I was a victim of phishing – what should I do?

Regarding cybercrime, phishing was the most reported type of crime in the first half of 2023, according to the Cybercrime Information Note recently released by the Public Prosecutor's Office.
Articles 20/12/2023

What is phishing, and how does it occur?

This phenomenon involves sending fraudulent messages from a supposedly credible source to collect personal information.

Contact with the user was initially made via email and SMS on the cell phone, and more recently, the frequent use of platforms such as WhatsApp for this purpose has been detected.

Once in possession of the victim’s data, particularly credit card details, the agent sells the data or carries out improper transactions.

Applicable legislation

Directive (EU) 2019/713 on combating fraud and counterfeiting of non-cash means of payment was transposed into Portuguese law by Law 79/21 of November 24.

One of the changes introduced by this law was broadening the scope of Article 225 of the Penal Code, changing the criminal type to “abuse of a guarantee card or payment card, device or data”. This article now covers phishing.

Article 225, paragraph 5 of the Penal Code defines the penalty for this type of crime. If the damage to the victim is of a high value, the perpetrator is punished with a prison sentence of up to 5 years or a fine of up to 600 days. If the value is considerably high, the perpetrator could face a sentence of 2 to 8 years.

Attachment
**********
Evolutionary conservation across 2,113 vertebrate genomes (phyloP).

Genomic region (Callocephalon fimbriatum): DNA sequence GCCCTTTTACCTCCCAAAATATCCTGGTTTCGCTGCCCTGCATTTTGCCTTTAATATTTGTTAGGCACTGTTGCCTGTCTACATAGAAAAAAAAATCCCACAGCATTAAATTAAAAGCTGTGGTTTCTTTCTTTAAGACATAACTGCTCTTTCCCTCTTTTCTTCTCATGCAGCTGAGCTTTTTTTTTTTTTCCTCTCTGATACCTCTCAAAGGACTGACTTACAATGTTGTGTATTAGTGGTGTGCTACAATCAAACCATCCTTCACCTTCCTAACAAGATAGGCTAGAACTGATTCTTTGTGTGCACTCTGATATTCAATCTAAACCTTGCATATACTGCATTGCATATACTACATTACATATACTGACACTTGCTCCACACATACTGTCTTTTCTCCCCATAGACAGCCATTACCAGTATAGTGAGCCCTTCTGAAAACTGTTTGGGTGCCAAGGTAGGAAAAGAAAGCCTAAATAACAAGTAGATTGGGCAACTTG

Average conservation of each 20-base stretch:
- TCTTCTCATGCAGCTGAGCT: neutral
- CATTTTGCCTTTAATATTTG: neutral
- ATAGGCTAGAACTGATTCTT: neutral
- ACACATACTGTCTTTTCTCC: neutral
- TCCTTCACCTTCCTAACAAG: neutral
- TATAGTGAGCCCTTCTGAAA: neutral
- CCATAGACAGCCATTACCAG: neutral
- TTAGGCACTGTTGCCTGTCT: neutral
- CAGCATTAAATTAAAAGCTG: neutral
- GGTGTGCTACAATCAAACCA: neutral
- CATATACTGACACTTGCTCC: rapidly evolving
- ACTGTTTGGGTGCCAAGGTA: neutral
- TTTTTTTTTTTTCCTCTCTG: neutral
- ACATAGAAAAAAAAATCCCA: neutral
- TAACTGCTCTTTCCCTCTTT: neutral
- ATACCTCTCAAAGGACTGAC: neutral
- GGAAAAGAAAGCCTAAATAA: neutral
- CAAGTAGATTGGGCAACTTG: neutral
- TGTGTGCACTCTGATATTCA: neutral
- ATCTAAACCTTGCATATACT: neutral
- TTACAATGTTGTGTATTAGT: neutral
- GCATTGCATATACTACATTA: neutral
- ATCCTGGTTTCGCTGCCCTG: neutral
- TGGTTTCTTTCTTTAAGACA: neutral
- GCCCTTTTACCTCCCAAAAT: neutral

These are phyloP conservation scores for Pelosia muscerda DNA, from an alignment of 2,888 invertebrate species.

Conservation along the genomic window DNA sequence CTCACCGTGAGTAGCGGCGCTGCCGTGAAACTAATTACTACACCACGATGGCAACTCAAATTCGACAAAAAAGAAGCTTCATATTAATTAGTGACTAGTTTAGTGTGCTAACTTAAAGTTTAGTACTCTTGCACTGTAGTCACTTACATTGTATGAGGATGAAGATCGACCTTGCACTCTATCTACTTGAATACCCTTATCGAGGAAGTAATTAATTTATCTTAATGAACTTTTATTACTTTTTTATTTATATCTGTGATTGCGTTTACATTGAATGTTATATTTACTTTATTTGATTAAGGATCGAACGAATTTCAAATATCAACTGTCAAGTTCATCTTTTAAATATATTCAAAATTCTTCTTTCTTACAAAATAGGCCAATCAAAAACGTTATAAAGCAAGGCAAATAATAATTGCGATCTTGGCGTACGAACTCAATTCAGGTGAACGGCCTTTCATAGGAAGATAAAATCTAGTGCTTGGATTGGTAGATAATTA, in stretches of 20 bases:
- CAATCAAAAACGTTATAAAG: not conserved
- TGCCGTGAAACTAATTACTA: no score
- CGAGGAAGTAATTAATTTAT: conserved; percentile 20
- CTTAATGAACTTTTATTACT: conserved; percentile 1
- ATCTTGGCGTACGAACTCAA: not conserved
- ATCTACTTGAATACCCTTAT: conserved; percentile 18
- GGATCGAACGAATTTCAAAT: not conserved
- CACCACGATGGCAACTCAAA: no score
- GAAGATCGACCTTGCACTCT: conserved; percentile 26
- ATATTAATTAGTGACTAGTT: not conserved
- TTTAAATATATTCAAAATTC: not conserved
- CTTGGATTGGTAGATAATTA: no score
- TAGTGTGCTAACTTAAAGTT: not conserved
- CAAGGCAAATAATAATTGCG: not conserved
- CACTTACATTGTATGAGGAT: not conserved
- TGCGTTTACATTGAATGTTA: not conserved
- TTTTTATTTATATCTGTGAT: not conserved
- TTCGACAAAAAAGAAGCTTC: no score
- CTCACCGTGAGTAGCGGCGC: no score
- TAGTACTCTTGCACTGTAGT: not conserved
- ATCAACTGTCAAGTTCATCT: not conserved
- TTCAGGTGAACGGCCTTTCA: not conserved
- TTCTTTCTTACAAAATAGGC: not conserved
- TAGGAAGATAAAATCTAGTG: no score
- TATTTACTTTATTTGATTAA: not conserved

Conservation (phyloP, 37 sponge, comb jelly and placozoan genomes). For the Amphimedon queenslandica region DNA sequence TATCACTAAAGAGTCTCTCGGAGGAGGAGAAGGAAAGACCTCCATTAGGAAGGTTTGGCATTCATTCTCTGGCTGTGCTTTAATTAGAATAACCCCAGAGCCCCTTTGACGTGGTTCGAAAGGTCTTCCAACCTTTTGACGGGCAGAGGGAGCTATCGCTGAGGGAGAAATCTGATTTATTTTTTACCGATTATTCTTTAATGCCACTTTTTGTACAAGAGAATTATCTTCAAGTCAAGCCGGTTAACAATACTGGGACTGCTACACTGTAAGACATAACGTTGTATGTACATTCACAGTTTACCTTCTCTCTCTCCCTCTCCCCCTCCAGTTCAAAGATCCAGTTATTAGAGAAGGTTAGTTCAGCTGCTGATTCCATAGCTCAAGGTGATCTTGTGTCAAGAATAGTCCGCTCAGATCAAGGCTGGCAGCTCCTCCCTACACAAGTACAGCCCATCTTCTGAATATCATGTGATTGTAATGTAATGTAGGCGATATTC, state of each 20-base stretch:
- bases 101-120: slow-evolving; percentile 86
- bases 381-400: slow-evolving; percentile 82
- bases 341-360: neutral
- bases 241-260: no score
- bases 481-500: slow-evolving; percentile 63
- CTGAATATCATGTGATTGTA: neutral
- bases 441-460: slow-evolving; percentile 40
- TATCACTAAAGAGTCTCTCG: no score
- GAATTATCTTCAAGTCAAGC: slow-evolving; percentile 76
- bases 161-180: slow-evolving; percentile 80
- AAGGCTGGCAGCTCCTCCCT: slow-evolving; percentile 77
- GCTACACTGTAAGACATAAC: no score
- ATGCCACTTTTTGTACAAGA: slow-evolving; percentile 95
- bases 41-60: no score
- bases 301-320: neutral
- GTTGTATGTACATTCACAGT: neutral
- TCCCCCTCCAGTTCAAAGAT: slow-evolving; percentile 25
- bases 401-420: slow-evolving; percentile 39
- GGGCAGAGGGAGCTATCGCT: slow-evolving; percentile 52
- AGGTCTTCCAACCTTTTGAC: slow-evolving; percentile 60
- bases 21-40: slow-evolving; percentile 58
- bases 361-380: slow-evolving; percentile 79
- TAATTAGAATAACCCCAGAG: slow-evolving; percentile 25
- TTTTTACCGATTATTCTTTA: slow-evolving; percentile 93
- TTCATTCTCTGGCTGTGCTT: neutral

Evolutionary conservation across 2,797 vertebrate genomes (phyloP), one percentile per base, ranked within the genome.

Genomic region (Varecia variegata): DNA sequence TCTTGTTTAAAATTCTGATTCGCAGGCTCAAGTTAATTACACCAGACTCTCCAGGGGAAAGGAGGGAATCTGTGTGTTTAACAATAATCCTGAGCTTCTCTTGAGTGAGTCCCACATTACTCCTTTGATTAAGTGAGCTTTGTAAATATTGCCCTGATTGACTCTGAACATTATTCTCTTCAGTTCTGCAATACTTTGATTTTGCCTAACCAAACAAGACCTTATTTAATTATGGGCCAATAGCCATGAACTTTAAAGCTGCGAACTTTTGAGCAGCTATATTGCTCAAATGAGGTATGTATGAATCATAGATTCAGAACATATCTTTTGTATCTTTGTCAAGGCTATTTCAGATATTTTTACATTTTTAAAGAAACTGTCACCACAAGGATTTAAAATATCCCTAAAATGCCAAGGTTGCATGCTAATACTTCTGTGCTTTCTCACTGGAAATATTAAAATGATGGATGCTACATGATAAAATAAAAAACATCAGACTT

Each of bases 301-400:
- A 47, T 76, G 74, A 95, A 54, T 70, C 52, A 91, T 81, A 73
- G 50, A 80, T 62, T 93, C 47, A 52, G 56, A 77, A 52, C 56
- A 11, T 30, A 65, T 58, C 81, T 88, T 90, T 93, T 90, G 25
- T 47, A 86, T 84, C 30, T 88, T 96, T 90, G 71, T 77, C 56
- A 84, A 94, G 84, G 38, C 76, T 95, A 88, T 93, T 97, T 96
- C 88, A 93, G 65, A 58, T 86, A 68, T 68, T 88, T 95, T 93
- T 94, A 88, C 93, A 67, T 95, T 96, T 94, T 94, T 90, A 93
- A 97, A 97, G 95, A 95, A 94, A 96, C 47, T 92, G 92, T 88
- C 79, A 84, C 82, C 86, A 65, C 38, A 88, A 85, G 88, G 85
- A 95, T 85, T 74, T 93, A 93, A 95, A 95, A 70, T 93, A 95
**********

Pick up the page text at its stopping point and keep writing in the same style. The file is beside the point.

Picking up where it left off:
What can I do to prevent or react?

Suppose you detect suspicious and unrelated movements in your bank account. In that case, you may have been phished, and in addition to the possibility of reporting it to the authorities, there are ways to recover the money you have lost.

Electronic payments are regulated by the Payment Services and Electronic Currency Regime, contained in Decree-Law no. 91/2018.

As users of payment services, there are specific duties imposed by Article 110 of the regime above, such as using the payment instrument according to the rules governing its issue and use, which implies preserving all personalized security credentials (home banking account username, password, card code), i.e. not disclosing this data to non-user third parties.

To this rule must be added the obligation to notify the payment service provider as soon as possible and without undue delay of any unauthorized use of the payment instrument, its loss, theft or robbery, and in no case later than 13 months after the debit occurs, in compliance with Article 112(1) of the law above.

Having complied with all the obligations relating to security and communication, the user may still not be able to obtain rectification of the unauthorized payment transaction if the cost is a maximum of €50 and if there is gross negligence on the part of the user, a higher cost.

However, payment service providers still bear the burden of proving that the transaction was authenticated without any technical malfunction or deficiency in the service provided, as well as the duty to demand strong authentication from the payer, without which the latter should not bear any losses, by article 113, paragraph 1 and 115, paragraph 5 respectively.

With the emergence of more complex and compelling fraudulent schemes, prevention and security measures are needed first and foremost by users and banking entities to curb the increase in occurrences such as phishing.

The content of this information does not constitute any specific legal advice; the latter can only be given when faced with a specific case. Please contact us for any further clarification or information deemed necessary in what concerns the application of the law.


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